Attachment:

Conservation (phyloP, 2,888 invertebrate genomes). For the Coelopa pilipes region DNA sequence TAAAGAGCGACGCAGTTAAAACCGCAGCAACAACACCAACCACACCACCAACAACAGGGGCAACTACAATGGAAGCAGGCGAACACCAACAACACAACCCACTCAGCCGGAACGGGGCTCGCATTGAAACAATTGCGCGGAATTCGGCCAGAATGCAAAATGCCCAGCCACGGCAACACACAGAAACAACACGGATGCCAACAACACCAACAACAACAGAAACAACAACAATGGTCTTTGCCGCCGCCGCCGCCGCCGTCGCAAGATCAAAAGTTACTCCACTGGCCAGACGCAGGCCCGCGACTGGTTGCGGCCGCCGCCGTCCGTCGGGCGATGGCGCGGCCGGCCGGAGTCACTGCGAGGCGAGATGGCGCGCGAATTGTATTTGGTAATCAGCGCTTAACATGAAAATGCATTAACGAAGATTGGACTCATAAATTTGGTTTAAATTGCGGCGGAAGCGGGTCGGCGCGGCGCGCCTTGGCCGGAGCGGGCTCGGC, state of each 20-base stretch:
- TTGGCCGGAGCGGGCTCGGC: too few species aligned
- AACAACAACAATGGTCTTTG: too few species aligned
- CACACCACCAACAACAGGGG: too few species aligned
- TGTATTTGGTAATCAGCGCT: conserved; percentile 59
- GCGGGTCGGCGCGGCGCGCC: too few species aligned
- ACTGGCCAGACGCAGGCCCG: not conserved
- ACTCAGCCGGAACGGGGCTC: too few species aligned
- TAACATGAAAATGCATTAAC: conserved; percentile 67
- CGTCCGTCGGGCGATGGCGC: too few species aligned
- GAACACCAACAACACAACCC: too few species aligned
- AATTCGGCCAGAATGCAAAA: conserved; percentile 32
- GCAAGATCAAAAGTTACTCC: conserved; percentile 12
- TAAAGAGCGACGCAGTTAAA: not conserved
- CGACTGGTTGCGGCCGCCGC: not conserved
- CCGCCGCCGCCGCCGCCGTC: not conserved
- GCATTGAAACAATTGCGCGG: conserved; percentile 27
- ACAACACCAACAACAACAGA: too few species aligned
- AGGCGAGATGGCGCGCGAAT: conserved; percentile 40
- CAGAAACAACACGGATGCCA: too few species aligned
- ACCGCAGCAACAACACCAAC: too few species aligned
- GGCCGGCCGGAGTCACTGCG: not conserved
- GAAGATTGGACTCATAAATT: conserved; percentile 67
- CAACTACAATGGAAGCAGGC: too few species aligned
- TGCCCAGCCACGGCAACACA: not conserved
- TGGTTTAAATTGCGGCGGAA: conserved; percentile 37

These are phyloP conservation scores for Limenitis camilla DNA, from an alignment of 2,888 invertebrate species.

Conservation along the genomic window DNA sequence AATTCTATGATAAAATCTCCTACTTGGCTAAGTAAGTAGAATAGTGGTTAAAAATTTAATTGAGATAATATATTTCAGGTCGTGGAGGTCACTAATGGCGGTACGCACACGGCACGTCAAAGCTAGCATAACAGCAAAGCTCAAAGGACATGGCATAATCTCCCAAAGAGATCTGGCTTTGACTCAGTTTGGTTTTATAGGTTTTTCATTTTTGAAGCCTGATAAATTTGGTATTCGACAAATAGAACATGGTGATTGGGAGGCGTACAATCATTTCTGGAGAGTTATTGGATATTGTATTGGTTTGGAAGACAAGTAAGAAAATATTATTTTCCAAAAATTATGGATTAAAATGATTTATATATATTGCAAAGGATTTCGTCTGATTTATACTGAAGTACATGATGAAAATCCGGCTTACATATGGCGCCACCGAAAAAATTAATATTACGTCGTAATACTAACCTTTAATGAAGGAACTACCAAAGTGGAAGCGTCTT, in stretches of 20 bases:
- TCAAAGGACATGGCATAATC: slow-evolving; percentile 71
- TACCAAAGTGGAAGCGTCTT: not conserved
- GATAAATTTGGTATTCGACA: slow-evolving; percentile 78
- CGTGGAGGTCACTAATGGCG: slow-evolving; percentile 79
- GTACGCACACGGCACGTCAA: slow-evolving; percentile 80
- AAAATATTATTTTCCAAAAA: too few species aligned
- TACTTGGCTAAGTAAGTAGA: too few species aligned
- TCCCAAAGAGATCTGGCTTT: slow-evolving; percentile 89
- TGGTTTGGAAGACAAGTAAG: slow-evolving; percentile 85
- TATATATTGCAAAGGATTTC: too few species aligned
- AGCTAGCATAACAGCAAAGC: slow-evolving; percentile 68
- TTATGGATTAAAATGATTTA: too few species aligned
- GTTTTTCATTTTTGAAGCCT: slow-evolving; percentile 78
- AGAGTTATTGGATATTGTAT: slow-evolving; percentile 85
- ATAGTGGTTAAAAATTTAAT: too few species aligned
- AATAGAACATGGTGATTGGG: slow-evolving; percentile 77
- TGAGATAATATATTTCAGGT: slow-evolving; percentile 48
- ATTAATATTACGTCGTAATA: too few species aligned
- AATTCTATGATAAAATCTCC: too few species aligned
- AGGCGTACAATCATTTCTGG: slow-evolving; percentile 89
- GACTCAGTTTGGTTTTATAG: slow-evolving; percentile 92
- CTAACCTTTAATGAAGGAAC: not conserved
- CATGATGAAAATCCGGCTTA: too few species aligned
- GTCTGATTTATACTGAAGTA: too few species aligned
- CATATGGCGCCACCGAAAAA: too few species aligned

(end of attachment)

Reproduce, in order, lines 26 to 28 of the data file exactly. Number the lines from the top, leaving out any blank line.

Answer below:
- TGGTTTAAATTGCGGCGGAA: conserved; percentile 37

These are phyloP conservation scores for Limenitis camilla DNA, from an alignment of 2,888 invertebrate species.

Conservation along the genomic window DNA sequence AATTCTATGATAAAATCTCCTACTTGGCTAAGTAAGTAGAATAGTGGTTAAAAATTTAATTGAGATAATATATTTCAGGTCGTGGAGGTCACTAATGGCGGTACGCACACGGCACGTCAAAGCTAGCATAACAGCAAAGCTCAAAGGACATGGCATAATCTCCCAAAGAGATCTGGCTTTGACTCAGTTTGGTTTTATAGGTTTTTCATTTTTGAAGCCTGATAAATTTGGTATTCGACAAATAGAACATGGTGATTGGGAGGCGTACAATCATTTCTGGAGAGTTATTGGATATTGTATTGGTTTGGAAGACAAGTAAGAAAATATTATTTTCCAAAAATTATGGATTAAAATGATTTATATATATTGCAAAGGATTTCGTCTGATTTATACTGAAGTACATGATGAAAATCCGGCTTACATATGGCGCCACCGAAAAAATTAATATTACGTCGTAATACTAACCTTTAATGAAGGAACTACCAAAGTGGAAGCGTCTT, in stretches of 20 bases: